QUEBEC—The Pierre Lassonde pavilion, the latest addition to Quebec City’s museum devoted to Quebec art, will open June 24 with five exhibitions showcasing works ranging from Inuit sculptures to a monumental Riopelle fresco, museum officials say.
The glass-and-steel pavilion will serve as the gateway to the Musee national des beaux-arts du Quebec, located in National Battlefields Park overlooking the St. Lawrence River.
In addition to a ticket counter, boutique, cafe and auditorium, the new building—the fourth in the museum complex—will include a dozen galleries for temporary and permanent exhibitions.
Designed by the leading Dutch firm OMA and Montreal architects at Provencher Roy, the pavilion is being described by the museum as an architectural masterpiece, with a great-hall entrance more than 12 metres high and a suspended glass staircase over the park.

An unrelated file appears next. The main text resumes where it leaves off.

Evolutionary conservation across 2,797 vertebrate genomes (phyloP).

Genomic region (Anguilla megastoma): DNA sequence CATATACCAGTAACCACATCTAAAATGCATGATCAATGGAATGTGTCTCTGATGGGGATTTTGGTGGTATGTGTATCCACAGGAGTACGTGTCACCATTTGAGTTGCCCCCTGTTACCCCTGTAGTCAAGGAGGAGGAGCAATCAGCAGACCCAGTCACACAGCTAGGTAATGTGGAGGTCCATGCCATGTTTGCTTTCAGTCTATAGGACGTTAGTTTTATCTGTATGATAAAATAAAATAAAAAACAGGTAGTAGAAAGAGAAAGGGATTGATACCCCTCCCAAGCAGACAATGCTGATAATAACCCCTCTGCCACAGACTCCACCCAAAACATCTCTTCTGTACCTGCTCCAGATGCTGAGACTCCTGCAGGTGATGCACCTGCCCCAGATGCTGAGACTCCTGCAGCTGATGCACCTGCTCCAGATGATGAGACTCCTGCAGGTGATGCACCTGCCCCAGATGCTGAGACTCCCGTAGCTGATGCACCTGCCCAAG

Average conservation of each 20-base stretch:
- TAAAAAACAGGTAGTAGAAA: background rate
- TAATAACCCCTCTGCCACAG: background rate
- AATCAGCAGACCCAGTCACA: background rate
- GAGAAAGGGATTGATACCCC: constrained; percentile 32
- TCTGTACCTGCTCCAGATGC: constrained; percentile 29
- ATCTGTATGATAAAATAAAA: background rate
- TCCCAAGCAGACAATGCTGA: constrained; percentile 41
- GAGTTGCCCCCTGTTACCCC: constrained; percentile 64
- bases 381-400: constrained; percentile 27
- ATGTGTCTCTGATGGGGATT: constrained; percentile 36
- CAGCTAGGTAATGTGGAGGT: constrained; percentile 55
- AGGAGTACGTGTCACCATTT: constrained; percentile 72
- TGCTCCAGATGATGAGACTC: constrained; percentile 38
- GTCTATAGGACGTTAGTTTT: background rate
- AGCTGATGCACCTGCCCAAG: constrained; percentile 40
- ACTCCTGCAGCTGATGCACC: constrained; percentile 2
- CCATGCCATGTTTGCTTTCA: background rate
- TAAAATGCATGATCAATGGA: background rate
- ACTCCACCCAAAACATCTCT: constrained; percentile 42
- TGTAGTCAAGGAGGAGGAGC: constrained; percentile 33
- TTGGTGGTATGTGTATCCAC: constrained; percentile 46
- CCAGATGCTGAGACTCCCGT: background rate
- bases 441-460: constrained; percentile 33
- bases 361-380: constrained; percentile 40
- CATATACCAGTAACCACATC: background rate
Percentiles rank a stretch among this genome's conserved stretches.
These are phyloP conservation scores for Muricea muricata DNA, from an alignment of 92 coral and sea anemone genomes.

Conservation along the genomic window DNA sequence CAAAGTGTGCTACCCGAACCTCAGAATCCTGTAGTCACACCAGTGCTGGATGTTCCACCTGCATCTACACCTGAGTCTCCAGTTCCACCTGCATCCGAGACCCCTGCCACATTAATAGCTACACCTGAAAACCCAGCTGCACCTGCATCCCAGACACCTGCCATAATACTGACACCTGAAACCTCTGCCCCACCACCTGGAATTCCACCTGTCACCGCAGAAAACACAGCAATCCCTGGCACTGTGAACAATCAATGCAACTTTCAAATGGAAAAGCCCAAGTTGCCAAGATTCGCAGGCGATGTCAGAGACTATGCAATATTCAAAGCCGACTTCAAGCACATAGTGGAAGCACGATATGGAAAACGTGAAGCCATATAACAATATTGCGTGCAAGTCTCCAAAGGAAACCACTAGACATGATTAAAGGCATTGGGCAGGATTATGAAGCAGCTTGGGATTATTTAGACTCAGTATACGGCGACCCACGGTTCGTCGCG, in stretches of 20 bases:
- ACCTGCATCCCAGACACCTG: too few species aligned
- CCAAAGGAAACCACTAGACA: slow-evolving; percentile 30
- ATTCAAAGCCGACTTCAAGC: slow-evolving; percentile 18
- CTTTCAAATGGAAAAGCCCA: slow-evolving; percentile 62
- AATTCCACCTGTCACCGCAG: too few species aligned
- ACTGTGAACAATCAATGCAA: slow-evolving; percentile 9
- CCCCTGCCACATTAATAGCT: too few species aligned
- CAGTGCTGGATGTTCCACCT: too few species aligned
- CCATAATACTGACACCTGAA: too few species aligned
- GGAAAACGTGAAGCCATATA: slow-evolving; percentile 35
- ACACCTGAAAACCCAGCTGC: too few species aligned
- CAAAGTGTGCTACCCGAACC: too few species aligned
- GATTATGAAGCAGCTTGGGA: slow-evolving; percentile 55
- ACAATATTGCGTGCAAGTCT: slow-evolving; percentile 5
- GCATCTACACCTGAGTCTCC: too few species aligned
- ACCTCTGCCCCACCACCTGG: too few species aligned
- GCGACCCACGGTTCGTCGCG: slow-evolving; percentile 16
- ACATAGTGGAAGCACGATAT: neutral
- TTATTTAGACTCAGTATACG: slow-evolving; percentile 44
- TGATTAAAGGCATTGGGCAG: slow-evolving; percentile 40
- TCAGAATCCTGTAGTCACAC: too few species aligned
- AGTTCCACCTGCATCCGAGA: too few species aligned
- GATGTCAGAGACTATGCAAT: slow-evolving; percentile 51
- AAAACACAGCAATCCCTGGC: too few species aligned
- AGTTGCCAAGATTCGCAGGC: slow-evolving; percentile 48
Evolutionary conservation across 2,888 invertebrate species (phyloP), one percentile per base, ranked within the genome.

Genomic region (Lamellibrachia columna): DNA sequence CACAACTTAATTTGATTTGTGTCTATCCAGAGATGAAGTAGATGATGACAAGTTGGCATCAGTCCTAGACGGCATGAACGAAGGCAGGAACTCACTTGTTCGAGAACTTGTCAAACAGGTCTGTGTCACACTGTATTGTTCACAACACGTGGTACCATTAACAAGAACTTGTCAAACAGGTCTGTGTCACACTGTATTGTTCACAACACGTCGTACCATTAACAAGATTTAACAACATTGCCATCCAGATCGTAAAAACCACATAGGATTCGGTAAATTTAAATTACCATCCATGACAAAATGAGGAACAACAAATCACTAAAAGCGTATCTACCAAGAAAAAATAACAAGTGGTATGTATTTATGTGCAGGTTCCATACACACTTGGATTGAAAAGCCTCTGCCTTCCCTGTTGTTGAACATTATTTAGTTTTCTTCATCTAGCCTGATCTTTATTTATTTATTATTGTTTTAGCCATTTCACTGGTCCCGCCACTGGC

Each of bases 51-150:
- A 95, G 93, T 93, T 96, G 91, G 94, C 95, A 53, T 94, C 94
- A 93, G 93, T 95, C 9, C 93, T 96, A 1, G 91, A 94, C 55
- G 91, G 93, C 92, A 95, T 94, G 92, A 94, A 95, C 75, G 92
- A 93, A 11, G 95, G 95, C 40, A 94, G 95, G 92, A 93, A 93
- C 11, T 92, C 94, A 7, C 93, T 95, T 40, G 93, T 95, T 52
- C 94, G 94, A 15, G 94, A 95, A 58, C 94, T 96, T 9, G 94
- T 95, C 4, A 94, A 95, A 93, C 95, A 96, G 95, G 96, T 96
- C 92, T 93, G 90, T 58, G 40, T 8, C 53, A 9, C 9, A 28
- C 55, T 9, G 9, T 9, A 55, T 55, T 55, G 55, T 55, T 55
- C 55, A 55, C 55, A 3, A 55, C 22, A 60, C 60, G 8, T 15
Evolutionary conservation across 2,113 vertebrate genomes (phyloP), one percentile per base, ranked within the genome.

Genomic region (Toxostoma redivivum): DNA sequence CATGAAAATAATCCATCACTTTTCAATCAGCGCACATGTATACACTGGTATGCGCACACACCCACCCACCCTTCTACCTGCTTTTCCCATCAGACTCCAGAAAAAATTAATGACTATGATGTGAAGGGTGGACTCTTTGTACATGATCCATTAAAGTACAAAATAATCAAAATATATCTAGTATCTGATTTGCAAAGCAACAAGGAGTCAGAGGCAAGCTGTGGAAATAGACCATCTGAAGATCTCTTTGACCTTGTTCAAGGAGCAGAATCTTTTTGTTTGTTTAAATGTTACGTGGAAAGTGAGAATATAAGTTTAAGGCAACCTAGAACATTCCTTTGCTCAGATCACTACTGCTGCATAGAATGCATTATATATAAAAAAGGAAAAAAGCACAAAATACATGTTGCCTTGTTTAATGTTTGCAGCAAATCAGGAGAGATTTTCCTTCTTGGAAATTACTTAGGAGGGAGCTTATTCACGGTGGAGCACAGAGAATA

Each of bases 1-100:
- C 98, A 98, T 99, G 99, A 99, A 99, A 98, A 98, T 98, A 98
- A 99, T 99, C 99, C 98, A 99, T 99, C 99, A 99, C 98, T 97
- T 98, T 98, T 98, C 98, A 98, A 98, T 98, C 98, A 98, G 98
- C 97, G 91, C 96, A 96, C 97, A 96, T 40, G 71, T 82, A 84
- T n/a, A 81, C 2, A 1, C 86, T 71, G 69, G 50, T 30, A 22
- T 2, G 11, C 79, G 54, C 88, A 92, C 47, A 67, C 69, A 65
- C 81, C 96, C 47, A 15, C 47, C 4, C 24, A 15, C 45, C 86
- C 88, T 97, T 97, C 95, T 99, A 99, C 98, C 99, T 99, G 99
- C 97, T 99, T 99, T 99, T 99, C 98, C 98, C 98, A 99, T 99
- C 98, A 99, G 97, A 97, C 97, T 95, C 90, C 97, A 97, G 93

Admission from June 24 to 26 will be free.
The five exhibitions will feature works from the museum’s collections. Here’s a run-down:
“From Ferron to BGL: Contemporary Art in Quebec”: Works created since 1960 highlighting upheavals in Quebec art since the province’s Quiet Revolution.
“Illipounga: The Brousseau Inuit Art Collection”: More than 100 works by over 60 artists from Nunavik, Que., Nunavut and the Northwest Territories.
“Jean-Paul Riopelle: Tribute to Rosa Luxemburg”: Riopelle’s celebrated 40-metre-long fresco displayed in full length—for the first time—in the tunnel linking the new building to the museum’s central pavilion.
“Decorative Arts and Design in Quebec”: Glasswork, ceramics, furniture, posters and other pieces made by 50 artists over the past six decades.
“Installations: On a Large Scale”: Some 30 installations designed to create a promenade between the Pierre Lassonde building and the Gerard-Morisset pavilion.
Funding for the museum’s expansion has included $45.1 million from the Quebec government, $33.7 million from Ottawa and $10 million from businessman and philanthropist Pierre Lassonde.